As a Young person I have gained a lot of skills on how best to connect with children. Attending the family workshops has been so helpful to me in person as I am able to practice what is taught directly with my family. This has made it easy for me to bond with children and able to develop useful relationships with them.
Am very thankful for the efforts that our leaders are making in ensuring that we are able to learn and practice this RC tool.
Am looking forward to more learning opportunities.
—Kennedy Mwangi, Nairobi Kenya
I have used RC to recover from traumas in my childhood that previously affected my adult life in many debilitating ways. RC has freed my mind and that means that now I am much less constrained by these early traumas. I feel much more powerful and light-hearted in the present.
Being able to release my feelings through crying, laughing, or shaking has also been very helpful. I have learned that these physical expressions of feelings are okay and that they can actually help me heal from past hurts.
RC helped me be a far more effective school teacher. I learned through RC to treat all my students with respect and to see them as individuals who all deserved my attention. RC helped create space for all students to speak their minds in class. RC transformed the way I taught and made me a far more caring and successful teacher. I was able to enjoy my many years of teaching thanks to the support I gained from RC.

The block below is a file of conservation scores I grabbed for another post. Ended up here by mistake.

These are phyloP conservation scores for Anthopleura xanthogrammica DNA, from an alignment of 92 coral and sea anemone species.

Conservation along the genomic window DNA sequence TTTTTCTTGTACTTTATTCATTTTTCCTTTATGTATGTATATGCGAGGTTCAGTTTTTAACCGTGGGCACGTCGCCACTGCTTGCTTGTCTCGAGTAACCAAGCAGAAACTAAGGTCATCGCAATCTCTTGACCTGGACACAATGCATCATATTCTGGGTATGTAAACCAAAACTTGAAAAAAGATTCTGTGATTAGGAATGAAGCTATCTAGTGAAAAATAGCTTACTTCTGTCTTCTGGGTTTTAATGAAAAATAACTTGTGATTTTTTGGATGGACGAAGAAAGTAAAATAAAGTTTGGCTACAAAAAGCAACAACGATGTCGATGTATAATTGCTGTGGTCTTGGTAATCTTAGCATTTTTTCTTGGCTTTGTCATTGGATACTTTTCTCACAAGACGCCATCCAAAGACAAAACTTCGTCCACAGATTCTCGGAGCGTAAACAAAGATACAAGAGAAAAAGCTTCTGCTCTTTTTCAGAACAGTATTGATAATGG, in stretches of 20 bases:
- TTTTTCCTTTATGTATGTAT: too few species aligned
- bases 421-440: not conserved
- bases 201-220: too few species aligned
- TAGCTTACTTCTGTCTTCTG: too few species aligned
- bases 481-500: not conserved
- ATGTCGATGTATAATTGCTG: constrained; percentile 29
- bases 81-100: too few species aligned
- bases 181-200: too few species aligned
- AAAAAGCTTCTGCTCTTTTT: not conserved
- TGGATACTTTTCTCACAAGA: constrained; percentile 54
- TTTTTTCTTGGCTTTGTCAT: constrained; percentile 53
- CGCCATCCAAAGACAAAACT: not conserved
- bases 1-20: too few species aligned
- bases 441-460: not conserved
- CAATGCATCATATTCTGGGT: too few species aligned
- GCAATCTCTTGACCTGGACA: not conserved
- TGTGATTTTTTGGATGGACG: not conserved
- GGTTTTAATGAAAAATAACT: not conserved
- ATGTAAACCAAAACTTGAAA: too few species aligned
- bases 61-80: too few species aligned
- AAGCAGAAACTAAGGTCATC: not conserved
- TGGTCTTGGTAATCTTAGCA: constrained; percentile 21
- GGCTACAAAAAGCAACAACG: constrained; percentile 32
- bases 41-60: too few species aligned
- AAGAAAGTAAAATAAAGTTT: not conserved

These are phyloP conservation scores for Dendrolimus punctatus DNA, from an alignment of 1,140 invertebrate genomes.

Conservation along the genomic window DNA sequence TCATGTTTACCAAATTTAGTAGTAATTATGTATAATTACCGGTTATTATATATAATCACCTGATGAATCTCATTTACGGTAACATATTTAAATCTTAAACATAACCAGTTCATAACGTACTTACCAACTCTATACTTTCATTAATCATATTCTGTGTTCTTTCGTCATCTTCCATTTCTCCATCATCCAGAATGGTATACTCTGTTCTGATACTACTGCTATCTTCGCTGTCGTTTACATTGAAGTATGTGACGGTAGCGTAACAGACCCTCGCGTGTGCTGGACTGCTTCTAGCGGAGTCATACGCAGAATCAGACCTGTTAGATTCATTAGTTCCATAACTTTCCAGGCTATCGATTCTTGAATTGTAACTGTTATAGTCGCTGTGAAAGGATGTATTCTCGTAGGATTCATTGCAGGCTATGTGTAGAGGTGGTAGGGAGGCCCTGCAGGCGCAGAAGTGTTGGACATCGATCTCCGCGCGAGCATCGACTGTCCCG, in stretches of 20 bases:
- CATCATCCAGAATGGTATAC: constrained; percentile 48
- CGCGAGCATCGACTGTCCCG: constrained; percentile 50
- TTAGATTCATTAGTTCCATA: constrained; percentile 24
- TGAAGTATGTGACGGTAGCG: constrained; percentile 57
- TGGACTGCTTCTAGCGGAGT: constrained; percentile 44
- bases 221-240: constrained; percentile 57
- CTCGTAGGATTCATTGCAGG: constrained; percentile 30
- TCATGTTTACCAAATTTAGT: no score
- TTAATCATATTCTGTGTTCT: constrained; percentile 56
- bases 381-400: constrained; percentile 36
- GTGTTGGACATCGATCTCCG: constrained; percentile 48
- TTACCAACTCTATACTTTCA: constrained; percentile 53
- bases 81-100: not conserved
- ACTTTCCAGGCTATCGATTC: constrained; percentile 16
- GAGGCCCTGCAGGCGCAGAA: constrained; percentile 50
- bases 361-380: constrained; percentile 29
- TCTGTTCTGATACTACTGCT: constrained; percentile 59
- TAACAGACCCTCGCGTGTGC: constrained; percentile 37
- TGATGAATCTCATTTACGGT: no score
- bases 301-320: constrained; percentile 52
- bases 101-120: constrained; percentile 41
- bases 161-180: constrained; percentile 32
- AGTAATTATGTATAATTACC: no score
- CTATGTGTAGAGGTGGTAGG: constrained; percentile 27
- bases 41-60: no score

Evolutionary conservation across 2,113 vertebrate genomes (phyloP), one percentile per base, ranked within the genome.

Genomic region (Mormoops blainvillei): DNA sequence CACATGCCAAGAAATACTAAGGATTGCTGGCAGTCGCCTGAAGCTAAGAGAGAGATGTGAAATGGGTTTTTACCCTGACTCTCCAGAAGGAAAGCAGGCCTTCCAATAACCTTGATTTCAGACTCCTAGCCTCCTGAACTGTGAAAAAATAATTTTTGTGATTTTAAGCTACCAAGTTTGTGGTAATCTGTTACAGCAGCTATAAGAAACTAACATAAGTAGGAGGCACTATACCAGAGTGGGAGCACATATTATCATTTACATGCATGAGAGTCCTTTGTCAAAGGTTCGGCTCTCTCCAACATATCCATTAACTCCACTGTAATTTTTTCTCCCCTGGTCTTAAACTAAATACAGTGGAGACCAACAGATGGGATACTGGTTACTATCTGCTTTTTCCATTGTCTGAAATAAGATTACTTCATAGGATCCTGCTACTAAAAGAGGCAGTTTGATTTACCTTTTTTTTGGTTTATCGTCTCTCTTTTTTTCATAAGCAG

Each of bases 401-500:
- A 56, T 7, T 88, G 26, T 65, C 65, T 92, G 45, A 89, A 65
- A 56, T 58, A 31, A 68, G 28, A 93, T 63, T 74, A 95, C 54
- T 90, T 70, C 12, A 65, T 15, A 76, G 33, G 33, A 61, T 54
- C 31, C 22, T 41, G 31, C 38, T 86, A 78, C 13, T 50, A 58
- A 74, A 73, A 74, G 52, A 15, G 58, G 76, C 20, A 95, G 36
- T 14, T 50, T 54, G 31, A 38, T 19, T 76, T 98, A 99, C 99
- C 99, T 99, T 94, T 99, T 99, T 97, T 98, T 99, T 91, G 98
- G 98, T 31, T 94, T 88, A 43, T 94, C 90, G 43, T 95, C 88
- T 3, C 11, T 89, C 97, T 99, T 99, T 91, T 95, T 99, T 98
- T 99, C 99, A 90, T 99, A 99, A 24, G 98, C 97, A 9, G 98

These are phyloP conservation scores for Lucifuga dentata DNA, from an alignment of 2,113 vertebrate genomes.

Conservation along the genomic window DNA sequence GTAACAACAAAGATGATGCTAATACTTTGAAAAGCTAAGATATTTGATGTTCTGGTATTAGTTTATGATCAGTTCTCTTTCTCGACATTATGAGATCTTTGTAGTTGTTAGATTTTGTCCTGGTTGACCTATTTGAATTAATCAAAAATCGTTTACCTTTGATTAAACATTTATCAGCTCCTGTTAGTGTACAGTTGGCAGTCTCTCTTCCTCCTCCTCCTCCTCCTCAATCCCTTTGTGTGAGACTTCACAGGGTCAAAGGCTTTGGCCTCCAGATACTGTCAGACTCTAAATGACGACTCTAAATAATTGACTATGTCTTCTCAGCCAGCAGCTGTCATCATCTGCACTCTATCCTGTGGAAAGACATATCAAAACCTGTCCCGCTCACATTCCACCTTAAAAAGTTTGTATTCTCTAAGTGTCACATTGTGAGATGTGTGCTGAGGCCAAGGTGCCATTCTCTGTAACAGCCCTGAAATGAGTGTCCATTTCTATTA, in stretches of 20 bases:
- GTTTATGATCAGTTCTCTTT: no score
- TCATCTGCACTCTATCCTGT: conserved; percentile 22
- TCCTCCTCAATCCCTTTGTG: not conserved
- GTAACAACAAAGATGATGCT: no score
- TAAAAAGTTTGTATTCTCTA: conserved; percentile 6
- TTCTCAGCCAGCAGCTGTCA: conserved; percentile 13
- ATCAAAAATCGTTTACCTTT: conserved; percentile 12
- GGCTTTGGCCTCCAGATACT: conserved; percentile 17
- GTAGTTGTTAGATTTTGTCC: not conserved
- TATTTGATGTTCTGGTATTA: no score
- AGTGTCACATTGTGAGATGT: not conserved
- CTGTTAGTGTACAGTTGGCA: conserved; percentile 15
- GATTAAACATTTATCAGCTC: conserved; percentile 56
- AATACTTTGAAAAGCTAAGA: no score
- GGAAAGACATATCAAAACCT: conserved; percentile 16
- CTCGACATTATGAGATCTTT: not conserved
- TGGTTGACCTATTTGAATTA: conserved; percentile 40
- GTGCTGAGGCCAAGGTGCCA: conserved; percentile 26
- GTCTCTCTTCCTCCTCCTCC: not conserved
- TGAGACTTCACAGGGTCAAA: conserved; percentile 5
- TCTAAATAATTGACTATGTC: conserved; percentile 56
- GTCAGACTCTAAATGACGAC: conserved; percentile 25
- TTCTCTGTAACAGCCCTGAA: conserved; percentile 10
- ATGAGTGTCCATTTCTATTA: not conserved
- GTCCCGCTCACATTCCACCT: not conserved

People I have shared RC with have told me that it has helped them enjoy life much more. They appreciate having a space where people can meet, be listened to and listen to others in a world where everything else is for profit.
—Victoria Kemp, Australia
I still feel so fortunate that I discovered this organisation at a time when I was dealing with the sudden death of my mother, and the ending of a long term relationship with a partner meant I had lots of grief to process.
This was very overwhelming and scary for me as I had seen older family members being sent to psychiatric hospitals and given psychiatric drugs and shock treatment when they “felt too much” and I knew there had to be a better way of dealing with human pain and suffering.
Just being supported to release the painful feelings I was experiencing with no judgement and with reassurance that I was not “going crazy” was profoundly healing for me. I went on to become a teacher and leader of RC in New Zealand and also attended RC workshops in Australia and the US, building relationships with many other RC leaders from around the world.